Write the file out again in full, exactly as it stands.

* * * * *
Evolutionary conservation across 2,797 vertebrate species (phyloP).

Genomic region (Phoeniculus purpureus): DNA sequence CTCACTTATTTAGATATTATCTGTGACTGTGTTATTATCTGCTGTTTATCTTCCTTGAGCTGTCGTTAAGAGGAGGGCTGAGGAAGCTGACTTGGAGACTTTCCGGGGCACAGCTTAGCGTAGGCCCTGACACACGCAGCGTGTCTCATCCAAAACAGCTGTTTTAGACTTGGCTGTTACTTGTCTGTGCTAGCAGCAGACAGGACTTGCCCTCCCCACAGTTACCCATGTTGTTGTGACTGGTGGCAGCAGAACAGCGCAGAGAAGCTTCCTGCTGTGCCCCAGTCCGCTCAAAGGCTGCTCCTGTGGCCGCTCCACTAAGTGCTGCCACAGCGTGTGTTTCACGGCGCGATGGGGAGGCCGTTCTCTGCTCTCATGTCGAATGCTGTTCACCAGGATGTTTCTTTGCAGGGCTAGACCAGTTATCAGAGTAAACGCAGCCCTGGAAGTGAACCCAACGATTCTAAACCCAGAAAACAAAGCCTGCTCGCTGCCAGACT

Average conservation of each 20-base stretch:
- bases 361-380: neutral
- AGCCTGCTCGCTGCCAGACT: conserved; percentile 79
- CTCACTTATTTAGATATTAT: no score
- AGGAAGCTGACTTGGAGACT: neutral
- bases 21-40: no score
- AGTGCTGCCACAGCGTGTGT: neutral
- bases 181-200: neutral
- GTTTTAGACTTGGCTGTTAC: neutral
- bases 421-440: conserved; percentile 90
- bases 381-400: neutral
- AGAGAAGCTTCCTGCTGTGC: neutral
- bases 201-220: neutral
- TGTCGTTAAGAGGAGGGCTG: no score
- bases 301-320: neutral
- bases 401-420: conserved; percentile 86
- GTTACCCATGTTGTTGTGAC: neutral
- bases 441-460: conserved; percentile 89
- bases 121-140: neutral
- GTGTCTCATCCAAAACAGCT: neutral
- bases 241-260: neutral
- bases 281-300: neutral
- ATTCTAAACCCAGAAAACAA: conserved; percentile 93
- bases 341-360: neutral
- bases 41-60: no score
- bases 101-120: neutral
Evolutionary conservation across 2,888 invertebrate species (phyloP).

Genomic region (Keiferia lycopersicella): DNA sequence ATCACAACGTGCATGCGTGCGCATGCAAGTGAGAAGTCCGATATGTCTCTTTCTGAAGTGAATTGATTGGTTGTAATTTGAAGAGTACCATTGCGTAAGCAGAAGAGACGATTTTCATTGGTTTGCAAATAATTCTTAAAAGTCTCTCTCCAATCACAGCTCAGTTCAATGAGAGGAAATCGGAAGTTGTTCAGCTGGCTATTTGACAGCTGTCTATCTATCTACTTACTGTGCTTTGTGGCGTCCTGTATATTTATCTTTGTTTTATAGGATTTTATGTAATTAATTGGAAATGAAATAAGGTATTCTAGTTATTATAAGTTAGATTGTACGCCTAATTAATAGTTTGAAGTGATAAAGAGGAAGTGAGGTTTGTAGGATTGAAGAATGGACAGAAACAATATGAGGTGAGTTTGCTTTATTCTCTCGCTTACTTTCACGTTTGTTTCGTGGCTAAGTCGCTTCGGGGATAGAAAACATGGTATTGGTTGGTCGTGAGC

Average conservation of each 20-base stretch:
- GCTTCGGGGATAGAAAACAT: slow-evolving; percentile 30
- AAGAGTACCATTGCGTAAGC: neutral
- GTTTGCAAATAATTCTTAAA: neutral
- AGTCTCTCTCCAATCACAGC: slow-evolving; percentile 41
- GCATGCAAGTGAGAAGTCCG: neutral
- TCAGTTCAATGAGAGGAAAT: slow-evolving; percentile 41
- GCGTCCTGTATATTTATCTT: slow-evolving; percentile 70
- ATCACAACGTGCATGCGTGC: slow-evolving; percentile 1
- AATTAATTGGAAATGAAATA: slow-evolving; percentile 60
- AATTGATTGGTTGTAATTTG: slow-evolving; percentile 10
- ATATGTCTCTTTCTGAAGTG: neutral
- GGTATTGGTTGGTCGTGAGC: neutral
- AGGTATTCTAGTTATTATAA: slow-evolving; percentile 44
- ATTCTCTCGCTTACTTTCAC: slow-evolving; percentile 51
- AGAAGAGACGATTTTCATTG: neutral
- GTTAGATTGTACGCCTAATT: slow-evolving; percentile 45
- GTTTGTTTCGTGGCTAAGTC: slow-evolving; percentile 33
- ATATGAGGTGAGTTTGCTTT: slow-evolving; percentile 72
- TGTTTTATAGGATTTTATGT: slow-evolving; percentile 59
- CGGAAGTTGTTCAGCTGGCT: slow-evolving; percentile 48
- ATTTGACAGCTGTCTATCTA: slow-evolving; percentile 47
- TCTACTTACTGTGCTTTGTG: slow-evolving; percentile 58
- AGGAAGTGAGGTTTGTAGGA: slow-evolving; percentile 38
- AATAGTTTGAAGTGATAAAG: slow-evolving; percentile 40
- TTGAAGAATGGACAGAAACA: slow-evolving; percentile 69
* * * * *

Evolutionary conservation across 2,797 vertebrate species (phyloP).

Genomic region (Phoeniculus purpureus): DNA sequence CTCACTTATTTAGATATTATCTGTGACTGTGTTATTATCTGCTGTTTATCTTCCTTGAGCTGTCGTTAAGAGGAGGGCTGAGGAAGCTGACTTGGAGACTTTCCGGGGCACAGCTTAGCGTAGGCCCTGACACACGCAGCGTGTCTCATCCAAAACAGCTGTTTTAGACTTGGCTGTTACTTGTCTGTGCTAGCAGCAGACAGGACTTGCCCTCCCCACAGTTACCCATGTTGTTGTGACTGGTGGCAGCAGAACAGCGCAGAGAAGCTTCCTGCTGTGCCCCAGTCCGCTCAAAGGCTGCTCCTGTGGCCGCTCCACTAAGTGCTGCCACAGCGTGTGTTTCACGGCGCGATGGGGAGGCCGTTCTCTGCTCTCATGTCGAATGCTGTTCACCAGGATGTTTCTTTGCAGGGCTAGACCAGTTATCAGAGTAAACGCAGCCCTGGAAGTGAACCCAACGATTCTAAACCCAGAAAACAAAGCCTGCTCGCTGCCAGACT

Average conservation of each 20-base stretch:
- bases 361-380: neutral
- AGCCTGCTCGCTGCCAGACT: conserved; percentile 79
- CTCACTTATTTAGATATTAT: no score
- AGGAAGCTGACTTGGAGACT: neutral
- bases 21-40: no score
- AGTGCTGCCACAGCGTGTGT: neutral
- bases 181-200: neutral
- GTTTTAGACTTGGCTGTTAC: neutral
- bases 421-440: conserved; percentile 90
- bases 381-400: neutral
- AGAGAAGCTTCCTGCTGTGC: neutral
- bases 201-220: neutral
- TGTCGTTAAGAGGAGGGCTG: no score
- bases 301-320: neutral
- bases 401-420: conserved; percentile 86
- GTTACCCATGTTGTTGTGAC: neutral
- bases 441-460: conserved; percentile 89
- bases 121-140: neutral
- GTGTCTCATCCAAAACAGCT: neutral
- bases 241-260: neutral
- bases 281-300: neutral
- ATTCTAAACCCAGAAAACAA: conserved; percentile 93
- bases 341-360: neutral
- bases 41-60: no score
- bases 101-120: neutral
Evolutionary conservation across 2,888 invertebrate species (phyloP).

Genomic region (Keiferia lycopersicella): DNA sequence ATCACAACGTGCATGCGTGCGCATGCAAGTGAGAAGTCCGATATGTCTCTTTCTGAAGTGAATTGATTGGTTGTAATTTGAAGAGTACCATTGCGTAAGCAGAAGAGACGATTTTCATTGGTTTGCAAATAATTCTTAAAAGTCTCTCTCCAATCACAGCTCAGTTCAATGAGAGGAAATCGGAAGTTGTTCAGCTGGCTATTTGACAGCTGTCTATCTATCTACTTACTGTGCTTTGTGGCGTCCTGTATATTTATCTTTGTTTTATAGGATTTTATGTAATTAATTGGAAATGAAATAAGGTATTCTAGTTATTATAAGTTAGATTGTACGCCTAATTAATAGTTTGAAGTGATAAAGAGGAAGTGAGGTTTGTAGGATTGAAGAATGGACAGAAACAATATGAGGTGAGTTTGCTTTATTCTCTCGCTTACTTTCACGTTTGTTTCGTGGCTAAGTCGCTTCGGGGATAGAAAACATGGTATTGGTTGGTCGTGAGC

Average conservation of each 20-base stretch:
- GCTTCGGGGATAGAAAACAT: slow-evolving; percentile 30
- AAGAGTACCATTGCGTAAGC: neutral
- GTTTGCAAATAATTCTTAAA: neutral
- AGTCTCTCTCCAATCACAGC: slow-evolving; percentile 41
- GCATGCAAGTGAGAAGTCCG: neutral
- TCAGTTCAATGAGAGGAAAT: slow-evolving; percentile 41
- GCGTCCTGTATATTTATCTT: slow-evolving; percentile 70
- ATCACAACGTGCATGCGTGC: slow-evolving; percentile 1
- AATTAATTGGAAATGAAATA: slow-evolving; percentile 60
- AATTGATTGGTTGTAATTTG: slow-evolving; percentile 10
- ATATGTCTCTTTCTGAAGTG: neutral
- GGTATTGGTTGGTCGTGAGC: neutral
- AGGTATTCTAGTTATTATAA: slow-evolving; percentile 44
- ATTCTCTCGCTTACTTTCAC: slow-evolving; percentile 51
- AGAAGAGACGATTTTCATTG: neutral
- GTTAGATTGTACGCCTAATT: slow-evolving; percentile 45
- GTTTGTTTCGTGGCTAAGTC: slow-evolving; percentile 33
- ATATGAGGTGAGTTTGCTTT: slow-evolving; percentile 72
- TGTTTTATAGGATTTTATGT: slow-evolving; percentile 59
- CGGAAGTTGTTCAGCTGGCT: slow-evolving; percentile 48
- ATTTGACAGCTGTCTATCTA: slow-evolving; percentile 47
- TCTACTTACTGTGCTTTGTG: slow-evolving; percentile 58
- AGGAAGTGAGGTTTGTAGGA: slow-evolving; percentile 38
- AATAGTTTGAAGTGATAAAG: slow-evolving; percentile 40
- TTGAAGAATGGACAGAAACA: slow-evolving; percentile 69